It’s Halloween, and I know that none of you geeks are going out because you know better than to go out on the most haunted night of the year while dressed as a sexy Strawberry Shortcake. Ghosts love Strawberry Shortcake. Instead, you can stay up all night reading one of these 50 best horror novels from Flavorwire, or take a shortcut and settle for Nerdist’s 10 best horror novels. In the event that your roommate drags you to a Halloween party and you are struggling for clever things to say, here is a list of horror books that are better than their movie adaptations. People at parties love it when you say the book was better than the movie.
If your are not interested in trashy American traditions, try Neil Gaiman’s Halloween crusade, and give scary books instead of sweet, sweet candy. Also check out the live-feed of Gaiman reading at the New York Public Library for Halloween.
From Electric Literature, here are 12 haunting American short stories. Furthermore, here are 10 of the best Australian Horror Authors from This Is Horror UK. For general news on Australian Horror and to prepare to submit short horror stories and flash fiction in the new year, stay turned to the Australian Horror Writers Association.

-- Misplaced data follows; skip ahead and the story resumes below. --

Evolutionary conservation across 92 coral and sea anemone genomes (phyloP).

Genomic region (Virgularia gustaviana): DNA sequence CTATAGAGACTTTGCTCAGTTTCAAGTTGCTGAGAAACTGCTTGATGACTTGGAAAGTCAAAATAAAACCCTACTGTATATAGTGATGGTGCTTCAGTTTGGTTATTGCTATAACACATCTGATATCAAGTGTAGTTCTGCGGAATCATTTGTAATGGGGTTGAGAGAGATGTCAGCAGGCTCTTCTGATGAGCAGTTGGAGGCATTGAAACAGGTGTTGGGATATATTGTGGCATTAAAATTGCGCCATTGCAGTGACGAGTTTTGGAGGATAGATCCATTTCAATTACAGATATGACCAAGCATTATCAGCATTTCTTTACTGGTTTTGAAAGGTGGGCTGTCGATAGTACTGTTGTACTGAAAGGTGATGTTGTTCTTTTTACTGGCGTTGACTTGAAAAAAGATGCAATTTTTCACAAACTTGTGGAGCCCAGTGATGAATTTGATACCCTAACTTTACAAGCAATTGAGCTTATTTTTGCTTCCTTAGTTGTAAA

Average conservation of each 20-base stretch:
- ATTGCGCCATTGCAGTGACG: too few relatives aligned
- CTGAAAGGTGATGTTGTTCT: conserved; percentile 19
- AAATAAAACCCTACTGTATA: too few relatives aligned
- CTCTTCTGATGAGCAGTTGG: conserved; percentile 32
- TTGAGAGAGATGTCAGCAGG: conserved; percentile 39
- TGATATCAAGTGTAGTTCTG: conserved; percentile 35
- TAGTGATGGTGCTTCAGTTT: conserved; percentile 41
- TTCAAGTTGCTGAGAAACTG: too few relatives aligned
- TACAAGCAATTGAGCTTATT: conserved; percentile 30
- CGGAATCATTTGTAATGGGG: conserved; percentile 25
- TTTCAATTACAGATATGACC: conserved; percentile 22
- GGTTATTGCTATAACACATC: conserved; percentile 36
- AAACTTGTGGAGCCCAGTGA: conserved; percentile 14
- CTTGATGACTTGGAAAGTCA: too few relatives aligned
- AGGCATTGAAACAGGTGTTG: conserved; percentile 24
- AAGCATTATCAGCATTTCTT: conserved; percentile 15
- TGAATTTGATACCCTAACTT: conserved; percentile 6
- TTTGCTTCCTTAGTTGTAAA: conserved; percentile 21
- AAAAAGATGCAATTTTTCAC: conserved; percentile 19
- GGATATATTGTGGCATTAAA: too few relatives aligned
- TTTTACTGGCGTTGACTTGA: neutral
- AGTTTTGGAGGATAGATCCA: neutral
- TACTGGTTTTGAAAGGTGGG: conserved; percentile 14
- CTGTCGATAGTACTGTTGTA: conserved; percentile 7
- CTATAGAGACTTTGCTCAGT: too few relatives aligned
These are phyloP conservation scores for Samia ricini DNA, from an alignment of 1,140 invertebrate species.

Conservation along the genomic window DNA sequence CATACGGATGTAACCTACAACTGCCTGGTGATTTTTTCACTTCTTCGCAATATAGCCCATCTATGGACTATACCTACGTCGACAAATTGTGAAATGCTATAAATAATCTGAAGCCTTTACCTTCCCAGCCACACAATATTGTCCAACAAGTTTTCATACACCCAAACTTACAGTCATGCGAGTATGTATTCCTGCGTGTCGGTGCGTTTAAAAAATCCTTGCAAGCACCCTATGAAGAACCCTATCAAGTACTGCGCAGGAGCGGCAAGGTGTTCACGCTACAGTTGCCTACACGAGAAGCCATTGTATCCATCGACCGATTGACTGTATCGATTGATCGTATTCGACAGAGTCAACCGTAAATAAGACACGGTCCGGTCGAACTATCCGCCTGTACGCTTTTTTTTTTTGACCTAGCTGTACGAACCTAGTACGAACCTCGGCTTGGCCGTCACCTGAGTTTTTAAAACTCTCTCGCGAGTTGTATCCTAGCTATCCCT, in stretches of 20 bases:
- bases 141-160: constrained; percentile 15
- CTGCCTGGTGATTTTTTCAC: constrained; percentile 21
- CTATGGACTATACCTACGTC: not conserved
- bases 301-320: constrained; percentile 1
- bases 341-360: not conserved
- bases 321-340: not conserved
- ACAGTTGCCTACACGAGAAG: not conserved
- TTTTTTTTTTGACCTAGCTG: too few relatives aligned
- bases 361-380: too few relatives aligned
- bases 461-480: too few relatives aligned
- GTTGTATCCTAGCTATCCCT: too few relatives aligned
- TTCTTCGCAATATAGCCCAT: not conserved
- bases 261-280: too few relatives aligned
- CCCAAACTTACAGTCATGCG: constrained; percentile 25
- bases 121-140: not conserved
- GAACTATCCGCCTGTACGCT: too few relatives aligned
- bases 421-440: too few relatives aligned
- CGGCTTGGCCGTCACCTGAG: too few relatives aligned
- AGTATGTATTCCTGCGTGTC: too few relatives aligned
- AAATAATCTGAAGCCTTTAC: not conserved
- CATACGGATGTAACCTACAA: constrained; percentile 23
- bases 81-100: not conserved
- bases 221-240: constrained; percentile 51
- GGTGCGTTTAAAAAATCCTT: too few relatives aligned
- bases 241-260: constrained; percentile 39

Can you hear the ghosts Fernando?
Oldies but goodies. For skeptics who still like to be creeped out, here are some ghost stories with a bit of science from Radiolab. The show includes vintage views on the afterlife, famous death masks, haunted lucid dreams and a holy automaton.
RTE Radio 1 Book Show discussed the enduring appeal of the ghost story late last year. Authors John Boyne and Kate Mosse wonder if and why the British and Irish are so good at scaring us with words on paper. Now available on Soundcloud.
Nothing is spookier than bones. You are literally filled with them. Tune into BBC World Book Club from The World Service to hear Kathy Reichs discuss her 1997 debut novel, Deja Dead, which began her successful series of forensic anthropology crime novels.
NPR’s storytelling series, Snap Judgment, has once again put together a Halloween special that will keep me and possibly you awake for days.
The Rest In Peace
For writers of horror, here is Horror Tree’s list of online outlets looking for submissions.
‘Death Becomes Her’, the latest exhibit at the Metropolitan Museum of Art, is currently displaying examples of mourning clothes from a century ago. Take note if you aren’t sure what that wandering Victorian widow-ghost hell-beast in your novel should be wearing.
Would you like to learn how to manipulate your way to more candy? Trick or treat, smell my feet, and embrace your expert uncertainty over at io9.
It's now a month until submissions close for Viva la novella. So get you entries polished and start sending them in. Or do the nanowrimo thing and get it all done this month. Sleep is for the weak and the dead. Submission details here.
Do you want to know real fear?!
Time to watch Hocus Pocus. Farewell.